The document, hundreds of pages long, touches upon many issues, including but not limited to aesthetics, air quality, noise, population and housing, land use, and of particular note, traffic. For months the EIR has been the subject of much debate in the local papers, framing the discussion of whether the Plan should proceed. And while all of the issues covered in the EIR are relevant, and deserving of discussion, there is however one issue noticeably absent from the document:
What effect will the Downtown Specific Plan have on existing single family home property values in Menlo Park?
A word search reveals that the term “property value” appears only once in the EIR , while the term “property values” does not appear at all. This probably should not be surprising as the Downtown Specific Plan’s effect on existing single family home property values is an indirect effect not required to be covered in an EIR under CEQA laws.
Concerned whether the City was going to examine the issue, this week I contacted the City’s staff and inquired whether the issue would be covered in any future analysis of the Downtown Specific Plan. Staff informed me that while the City was also preparing a Fiscal Impact Report, to measure how the development would affect the City’s General Fund, that report would not incorporate an analysis of the Plan’s effect on existing home values.
Frankly, the City should reconsider examining this important issue. Those of us who are interested in City politics can argue amongst ourselves to our heart’s content about 13,000 new cars on the road, the importance of placing housing near transit, the benefits of mixed use zoning, etc. But at the end of the day there is a large majority of people in this City who are just plain busy, working hard to provide for their families, and struggling to hold on to what they have been able to build through this Great Recession. Many have refinanced or restructured mortgages. Others have found themselves forced to downsize their homes. A large number of families fear finding their homes underwater, in a stagnant housing market. That the process does not include an analysis, that considers the Downtown Specific Plan’s effect on existing single family homes property values, is misguided.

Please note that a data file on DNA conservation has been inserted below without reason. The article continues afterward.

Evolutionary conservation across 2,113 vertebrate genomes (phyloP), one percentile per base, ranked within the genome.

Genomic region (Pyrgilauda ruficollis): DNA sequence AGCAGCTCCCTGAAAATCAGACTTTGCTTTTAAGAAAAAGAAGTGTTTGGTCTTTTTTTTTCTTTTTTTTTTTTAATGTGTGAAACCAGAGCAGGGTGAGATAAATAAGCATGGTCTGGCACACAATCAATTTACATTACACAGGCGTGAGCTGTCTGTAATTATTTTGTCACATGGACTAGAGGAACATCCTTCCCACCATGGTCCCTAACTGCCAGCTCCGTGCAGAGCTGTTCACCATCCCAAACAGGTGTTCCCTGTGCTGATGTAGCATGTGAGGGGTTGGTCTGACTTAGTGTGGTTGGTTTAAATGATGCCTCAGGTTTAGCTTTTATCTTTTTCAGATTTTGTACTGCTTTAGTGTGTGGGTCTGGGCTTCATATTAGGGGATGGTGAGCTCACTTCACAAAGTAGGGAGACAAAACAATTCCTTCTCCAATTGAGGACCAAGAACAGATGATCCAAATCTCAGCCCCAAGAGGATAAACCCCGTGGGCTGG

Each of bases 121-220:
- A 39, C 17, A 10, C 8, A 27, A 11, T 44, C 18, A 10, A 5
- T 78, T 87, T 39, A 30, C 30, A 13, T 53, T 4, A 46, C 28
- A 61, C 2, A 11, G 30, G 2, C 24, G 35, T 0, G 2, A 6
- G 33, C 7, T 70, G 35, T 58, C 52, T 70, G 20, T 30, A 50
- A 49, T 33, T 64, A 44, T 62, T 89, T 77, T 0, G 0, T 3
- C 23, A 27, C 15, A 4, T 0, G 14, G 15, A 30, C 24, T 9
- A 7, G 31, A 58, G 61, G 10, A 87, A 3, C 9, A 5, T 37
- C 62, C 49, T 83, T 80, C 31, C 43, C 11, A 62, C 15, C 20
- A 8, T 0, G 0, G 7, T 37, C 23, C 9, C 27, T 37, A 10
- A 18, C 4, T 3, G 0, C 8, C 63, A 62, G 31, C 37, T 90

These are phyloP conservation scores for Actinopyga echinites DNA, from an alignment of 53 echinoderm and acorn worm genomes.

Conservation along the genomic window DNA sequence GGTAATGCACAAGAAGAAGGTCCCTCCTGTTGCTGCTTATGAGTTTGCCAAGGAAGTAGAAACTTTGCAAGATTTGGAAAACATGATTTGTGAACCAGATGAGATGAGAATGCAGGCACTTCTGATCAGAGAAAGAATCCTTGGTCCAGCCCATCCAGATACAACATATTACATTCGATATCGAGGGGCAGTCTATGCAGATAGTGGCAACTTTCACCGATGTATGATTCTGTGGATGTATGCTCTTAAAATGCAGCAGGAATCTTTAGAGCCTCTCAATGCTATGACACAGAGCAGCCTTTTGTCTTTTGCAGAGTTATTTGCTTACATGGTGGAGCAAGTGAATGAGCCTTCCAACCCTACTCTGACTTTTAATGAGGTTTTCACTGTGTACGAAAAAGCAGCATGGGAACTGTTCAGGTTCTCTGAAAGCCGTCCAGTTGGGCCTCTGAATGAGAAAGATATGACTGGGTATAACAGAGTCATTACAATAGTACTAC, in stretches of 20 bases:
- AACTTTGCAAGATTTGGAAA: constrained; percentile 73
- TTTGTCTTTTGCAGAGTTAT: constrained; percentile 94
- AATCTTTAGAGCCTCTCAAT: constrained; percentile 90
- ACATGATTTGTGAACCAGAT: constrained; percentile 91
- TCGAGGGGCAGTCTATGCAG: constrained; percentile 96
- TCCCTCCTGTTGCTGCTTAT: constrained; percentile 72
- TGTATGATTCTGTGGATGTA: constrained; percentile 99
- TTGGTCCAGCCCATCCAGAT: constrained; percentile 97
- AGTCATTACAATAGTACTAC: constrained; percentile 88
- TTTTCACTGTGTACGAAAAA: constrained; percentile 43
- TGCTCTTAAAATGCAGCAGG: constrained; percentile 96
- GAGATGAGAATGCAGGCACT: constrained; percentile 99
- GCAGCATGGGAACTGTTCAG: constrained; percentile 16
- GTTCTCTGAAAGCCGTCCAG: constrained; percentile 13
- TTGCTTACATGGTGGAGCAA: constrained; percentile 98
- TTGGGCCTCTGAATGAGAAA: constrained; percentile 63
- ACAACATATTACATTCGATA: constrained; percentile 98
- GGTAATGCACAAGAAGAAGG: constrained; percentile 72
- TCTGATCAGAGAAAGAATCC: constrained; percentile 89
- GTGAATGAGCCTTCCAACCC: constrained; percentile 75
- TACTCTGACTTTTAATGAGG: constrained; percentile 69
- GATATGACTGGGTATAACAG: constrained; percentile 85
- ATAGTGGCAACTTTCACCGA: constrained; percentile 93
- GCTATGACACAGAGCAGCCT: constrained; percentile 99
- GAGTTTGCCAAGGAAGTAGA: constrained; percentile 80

There are multiple academic studies that have been conducted with respect to the effect of mixed used zoning and high density housing development on existing single family home property values. As one might expect, different studies have reached different conclusions, depending on the development analyzed. There ought to be some component of our City’s process that includes a report containing a review isolating what factors, identified in academic studies, in high density developments contribute positively or negatively to existing home values. Thereafter an analysis should be conducted to determine how the Downtown Specific Plan measures up to what the latest research tell us. The Public, the Planning Commission, and City Council, can review the report to ensure it’s objectivity. The analysis obviously won’t resolve all politically charged issues like traffic, street configuration, noise, parking, land use, population growth etc. But at the end of the day, the conclusions reached in the analysis might bring us, as a community, a little bit closer to consensus, and decrease the possibility that the end result of the Downtown Specific Plan will negatively affect home values.
But that is just my opinion, what's yours?